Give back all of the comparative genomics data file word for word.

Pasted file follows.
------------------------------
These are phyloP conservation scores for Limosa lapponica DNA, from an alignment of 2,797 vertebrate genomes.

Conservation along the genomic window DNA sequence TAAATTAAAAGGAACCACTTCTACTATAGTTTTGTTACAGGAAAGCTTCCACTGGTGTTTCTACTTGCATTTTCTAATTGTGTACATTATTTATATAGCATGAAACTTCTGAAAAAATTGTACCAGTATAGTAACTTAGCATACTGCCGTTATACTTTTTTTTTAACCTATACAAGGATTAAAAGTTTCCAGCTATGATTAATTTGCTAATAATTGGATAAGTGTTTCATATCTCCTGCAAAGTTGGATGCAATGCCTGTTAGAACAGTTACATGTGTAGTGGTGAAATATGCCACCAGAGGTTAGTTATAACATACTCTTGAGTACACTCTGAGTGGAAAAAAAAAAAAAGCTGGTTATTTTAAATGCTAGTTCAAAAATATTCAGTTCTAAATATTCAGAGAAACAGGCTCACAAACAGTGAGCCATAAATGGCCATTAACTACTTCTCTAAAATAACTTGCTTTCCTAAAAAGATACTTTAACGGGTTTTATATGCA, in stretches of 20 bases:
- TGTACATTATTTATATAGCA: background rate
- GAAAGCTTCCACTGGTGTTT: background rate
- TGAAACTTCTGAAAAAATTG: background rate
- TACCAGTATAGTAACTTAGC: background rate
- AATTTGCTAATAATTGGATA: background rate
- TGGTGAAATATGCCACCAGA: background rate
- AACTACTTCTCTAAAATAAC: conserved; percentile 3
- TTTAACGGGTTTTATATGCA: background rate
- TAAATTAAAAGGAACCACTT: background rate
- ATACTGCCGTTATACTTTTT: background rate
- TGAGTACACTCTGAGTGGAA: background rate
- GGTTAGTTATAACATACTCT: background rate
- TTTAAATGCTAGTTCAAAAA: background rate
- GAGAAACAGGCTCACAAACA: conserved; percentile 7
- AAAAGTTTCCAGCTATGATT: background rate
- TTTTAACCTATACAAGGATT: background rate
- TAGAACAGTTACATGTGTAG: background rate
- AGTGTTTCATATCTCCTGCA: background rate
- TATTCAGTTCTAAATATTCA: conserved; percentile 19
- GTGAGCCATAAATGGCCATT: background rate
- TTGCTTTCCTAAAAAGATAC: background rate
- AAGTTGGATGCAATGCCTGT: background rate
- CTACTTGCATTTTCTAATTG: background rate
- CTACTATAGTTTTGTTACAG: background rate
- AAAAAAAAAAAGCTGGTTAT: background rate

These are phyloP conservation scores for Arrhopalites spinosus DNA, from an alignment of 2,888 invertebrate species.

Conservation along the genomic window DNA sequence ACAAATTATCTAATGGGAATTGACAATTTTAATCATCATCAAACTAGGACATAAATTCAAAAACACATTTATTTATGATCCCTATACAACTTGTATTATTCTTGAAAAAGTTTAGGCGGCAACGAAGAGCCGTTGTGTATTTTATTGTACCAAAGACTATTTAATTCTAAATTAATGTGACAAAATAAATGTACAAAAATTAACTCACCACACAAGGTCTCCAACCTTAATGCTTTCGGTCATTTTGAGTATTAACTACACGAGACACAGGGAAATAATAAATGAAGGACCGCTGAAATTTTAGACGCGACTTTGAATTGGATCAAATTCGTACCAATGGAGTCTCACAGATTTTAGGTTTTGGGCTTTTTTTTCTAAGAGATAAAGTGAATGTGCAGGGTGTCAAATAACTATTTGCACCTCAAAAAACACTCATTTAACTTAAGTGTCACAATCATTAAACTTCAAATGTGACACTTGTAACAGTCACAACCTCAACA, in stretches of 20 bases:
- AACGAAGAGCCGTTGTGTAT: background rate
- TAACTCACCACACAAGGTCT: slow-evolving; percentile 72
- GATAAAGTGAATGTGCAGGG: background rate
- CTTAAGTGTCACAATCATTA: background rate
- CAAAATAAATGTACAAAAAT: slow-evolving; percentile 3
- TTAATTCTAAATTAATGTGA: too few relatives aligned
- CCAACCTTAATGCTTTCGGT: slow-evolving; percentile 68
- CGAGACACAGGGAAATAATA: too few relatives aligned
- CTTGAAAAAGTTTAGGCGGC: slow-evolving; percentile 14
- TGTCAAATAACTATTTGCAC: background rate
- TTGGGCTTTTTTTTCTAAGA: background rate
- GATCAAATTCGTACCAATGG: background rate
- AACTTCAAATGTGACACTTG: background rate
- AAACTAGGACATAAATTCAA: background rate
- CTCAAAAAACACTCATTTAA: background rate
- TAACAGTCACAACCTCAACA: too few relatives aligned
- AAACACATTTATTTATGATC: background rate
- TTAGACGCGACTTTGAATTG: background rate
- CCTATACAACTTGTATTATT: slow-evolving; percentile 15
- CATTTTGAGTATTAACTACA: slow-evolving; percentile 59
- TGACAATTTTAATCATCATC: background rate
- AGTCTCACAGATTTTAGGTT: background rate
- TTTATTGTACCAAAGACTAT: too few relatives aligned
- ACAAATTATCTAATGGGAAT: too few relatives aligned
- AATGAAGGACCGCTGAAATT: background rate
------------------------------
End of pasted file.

These are phyloP conservation scores for Limosa lapponica DNA, from an alignment of 2,797 vertebrate genomes.

Conservation along the genomic window DNA sequence TAAATTAAAAGGAACCACTTCTACTATAGTTTTGTTACAGGAAAGCTTCCACTGGTGTTTCTACTTGCATTTTCTAATTGTGTACATTATTTATATAGCATGAAACTTCTGAAAAAATTGTACCAGTATAGTAACTTAGCATACTGCCGTTATACTTTTTTTTTAACCTATACAAGGATTAAAAGTTTCCAGCTATGATTAATTTGCTAATAATTGGATAAGTGTTTCATATCTCCTGCAAAGTTGGATGCAATGCCTGTTAGAACAGTTACATGTGTAGTGGTGAAATATGCCACCAGAGGTTAGTTATAACATACTCTTGAGTACACTCTGAGTGGAAAAAAAAAAAAAGCTGGTTATTTTAAATGCTAGTTCAAAAATATTCAGTTCTAAATATTCAGAGAAACAGGCTCACAAACAGTGAGCCATAAATGGCCATTAACTACTTCTCTAAAATAACTTGCTTTCCTAAAAAGATACTTTAACGGGTTTTATATGCA, in stretches of 20 bases:
- TGTACATTATTTATATAGCA: background rate
- GAAAGCTTCCACTGGTGTTT: background rate
- TGAAACTTCTGAAAAAATTG: background rate
- TACCAGTATAGTAACTTAGC: background rate
- AATTTGCTAATAATTGGATA: background rate
- TGGTGAAATATGCCACCAGA: background rate
- AACTACTTCTCTAAAATAAC: conserved; percentile 3
- TTTAACGGGTTTTATATGCA: background rate
- TAAATTAAAAGGAACCACTT: background rate
- ATACTGCCGTTATACTTTTT: background rate
- TGAGTACACTCTGAGTGGAA: background rate
- GGTTAGTTATAACATACTCT: background rate
- TTTAAATGCTAGTTCAAAAA: background rate
- GAGAAACAGGCTCACAAACA: conserved; percentile 7
- AAAAGTTTCCAGCTATGATT: background rate
- TTTTAACCTATACAAGGATT: background rate
- TAGAACAGTTACATGTGTAG: background rate
- AGTGTTTCATATCTCCTGCA: background rate
- TATTCAGTTCTAAATATTCA: conserved; percentile 19
- GTGAGCCATAAATGGCCATT: background rate
- TTGCTTTCCTAAAAAGATAC: background rate
- AAGTTGGATGCAATGCCTGT: background rate
- CTACTTGCATTTTCTAATTG: background rate
- CTACTATAGTTTTGTTACAG: background rate
- AAAAAAAAAAAGCTGGTTAT: background rate

These are phyloP conservation scores for Arrhopalites spinosus DNA, from an alignment of 2,888 invertebrate species.

Conservation along the genomic window DNA sequence ACAAATTATCTAATGGGAATTGACAATTTTAATCATCATCAAACTAGGACATAAATTCAAAAACACATTTATTTATGATCCCTATACAACTTGTATTATTCTTGAAAAAGTTTAGGCGGCAACGAAGAGCCGTTGTGTATTTTATTGTACCAAAGACTATTTAATTCTAAATTAATGTGACAAAATAAATGTACAAAAATTAACTCACCACACAAGGTCTCCAACCTTAATGCTTTCGGTCATTTTGAGTATTAACTACACGAGACACAGGGAAATAATAAATGAAGGACCGCTGAAATTTTAGACGCGACTTTGAATTGGATCAAATTCGTACCAATGGAGTCTCACAGATTTTAGGTTTTGGGCTTTTTTTTCTAAGAGATAAAGTGAATGTGCAGGGTGTCAAATAACTATTTGCACCTCAAAAAACACTCATTTAACTTAAGTGTCACAATCATTAAACTTCAAATGTGACACTTGTAACAGTCACAACCTCAACA, in stretches of 20 bases:
- AACGAAGAGCCGTTGTGTAT: background rate
- TAACTCACCACACAAGGTCT: slow-evolving; percentile 72
- GATAAAGTGAATGTGCAGGG: background rate
- CTTAAGTGTCACAATCATTA: background rate
- CAAAATAAATGTACAAAAAT: slow-evolving; percentile 3
- TTAATTCTAAATTAATGTGA: too few relatives aligned
- CCAACCTTAATGCTTTCGGT: slow-evolving; percentile 68
- CGAGACACAGGGAAATAATA: too few relatives aligned
- CTTGAAAAAGTTTAGGCGGC: slow-evolving; percentile 14
- TGTCAAATAACTATTTGCAC: background rate
- TTGGGCTTTTTTTTCTAAGA: background rate
- GATCAAATTCGTACCAATGG: background rate
- AACTTCAAATGTGACACTTG: background rate
- AAACTAGGACATAAATTCAA: background rate
- CTCAAAAAACACTCATTTAA: background rate
- TAACAGTCACAACCTCAACA: too few relatives aligned
- AAACACATTTATTTATGATC: background rate
- TTAGACGCGACTTTGAATTG: background rate
- CCTATACAACTTGTATTATT: slow-evolving; percentile 15
- CATTTTGAGTATTAACTACA: slow-evolving; percentile 59
- TGACAATTTTAATCATCATC: background rate
- AGTCTCACAGATTTTAGGTT: background rate
- TTTATTGTACCAAAGACTAT: too few relatives aligned
- ACAAATTATCTAATGGGAAT: too few relatives aligned
- AATGAAGGACCGCTGAAATT: background rate